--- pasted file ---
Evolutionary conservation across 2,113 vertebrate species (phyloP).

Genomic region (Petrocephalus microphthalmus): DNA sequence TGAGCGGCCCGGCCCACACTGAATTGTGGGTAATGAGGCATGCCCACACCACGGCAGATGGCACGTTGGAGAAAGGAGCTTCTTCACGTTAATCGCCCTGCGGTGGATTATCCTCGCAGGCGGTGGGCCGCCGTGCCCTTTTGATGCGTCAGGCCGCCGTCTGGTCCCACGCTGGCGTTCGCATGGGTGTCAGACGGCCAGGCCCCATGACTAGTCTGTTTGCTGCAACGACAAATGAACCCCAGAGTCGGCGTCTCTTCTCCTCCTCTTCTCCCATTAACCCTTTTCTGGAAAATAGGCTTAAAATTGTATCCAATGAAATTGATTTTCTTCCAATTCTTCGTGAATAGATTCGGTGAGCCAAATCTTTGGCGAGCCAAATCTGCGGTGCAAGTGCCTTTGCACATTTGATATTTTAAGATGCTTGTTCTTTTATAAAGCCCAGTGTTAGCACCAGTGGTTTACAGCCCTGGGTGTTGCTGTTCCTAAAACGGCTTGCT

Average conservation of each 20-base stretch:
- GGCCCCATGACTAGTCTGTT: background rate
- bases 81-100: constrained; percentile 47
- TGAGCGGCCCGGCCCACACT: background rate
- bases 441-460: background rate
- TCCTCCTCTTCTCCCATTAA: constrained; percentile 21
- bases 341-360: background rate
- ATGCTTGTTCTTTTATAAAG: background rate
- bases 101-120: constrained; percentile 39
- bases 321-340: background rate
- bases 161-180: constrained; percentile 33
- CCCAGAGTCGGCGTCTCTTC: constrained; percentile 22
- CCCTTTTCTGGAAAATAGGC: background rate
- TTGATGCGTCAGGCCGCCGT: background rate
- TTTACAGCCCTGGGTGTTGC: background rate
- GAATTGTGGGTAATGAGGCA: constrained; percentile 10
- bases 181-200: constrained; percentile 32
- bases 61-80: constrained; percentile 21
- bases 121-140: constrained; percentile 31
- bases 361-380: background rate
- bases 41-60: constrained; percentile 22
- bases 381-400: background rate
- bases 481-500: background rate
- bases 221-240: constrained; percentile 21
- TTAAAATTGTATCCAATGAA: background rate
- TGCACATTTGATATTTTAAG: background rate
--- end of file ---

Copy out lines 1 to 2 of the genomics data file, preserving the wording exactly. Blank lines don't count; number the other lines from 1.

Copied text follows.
Evolutionary conservation across 2,113 vertebrate species (phyloP).

Genomic region (Petrocephalus microphthalmus): DNA sequence TGAGCGGCCCGGCCCACACTGAATTGTGGGTAATGAGGCATGCCCACACCACGGCAGATGGCACGTTGGAGAAAGGAGCTTCTTCACGTTAATCGCCCTGCGGTGGATTATCCTCGCAGGCGGTGGGCCGCCGTGCCCTTTTGATGCGTCAGGCCGCCGTCTGGTCCCACGCTGGCGTTCGCATGGGTGTCAGACGGCCAGGCCCCATGACTAGTCTGTTTGCTGCAACGACAAATGAACCCCAGAGTCGGCGTCTCTTCTCCTCCTCTTCTCCCATTAACCCTTTTCTGGAAAATAGGCTTAAAATTGTATCCAATGAAATTGATTTTCTTCCAATTCTTCGTGAATAGATTCGGTGAGCCAAATCTTTGGCGAGCCAAATCTGCGGTGCAAGTGCCTTTGCACATTTGATATTTTAAGATGCTTGTTCTTTTATAAAGCCCAGTGTTAGCACCAGTGGTTTACAGCCCTGGGTGTTGCTGTTCCTAAAACGGCTTGCT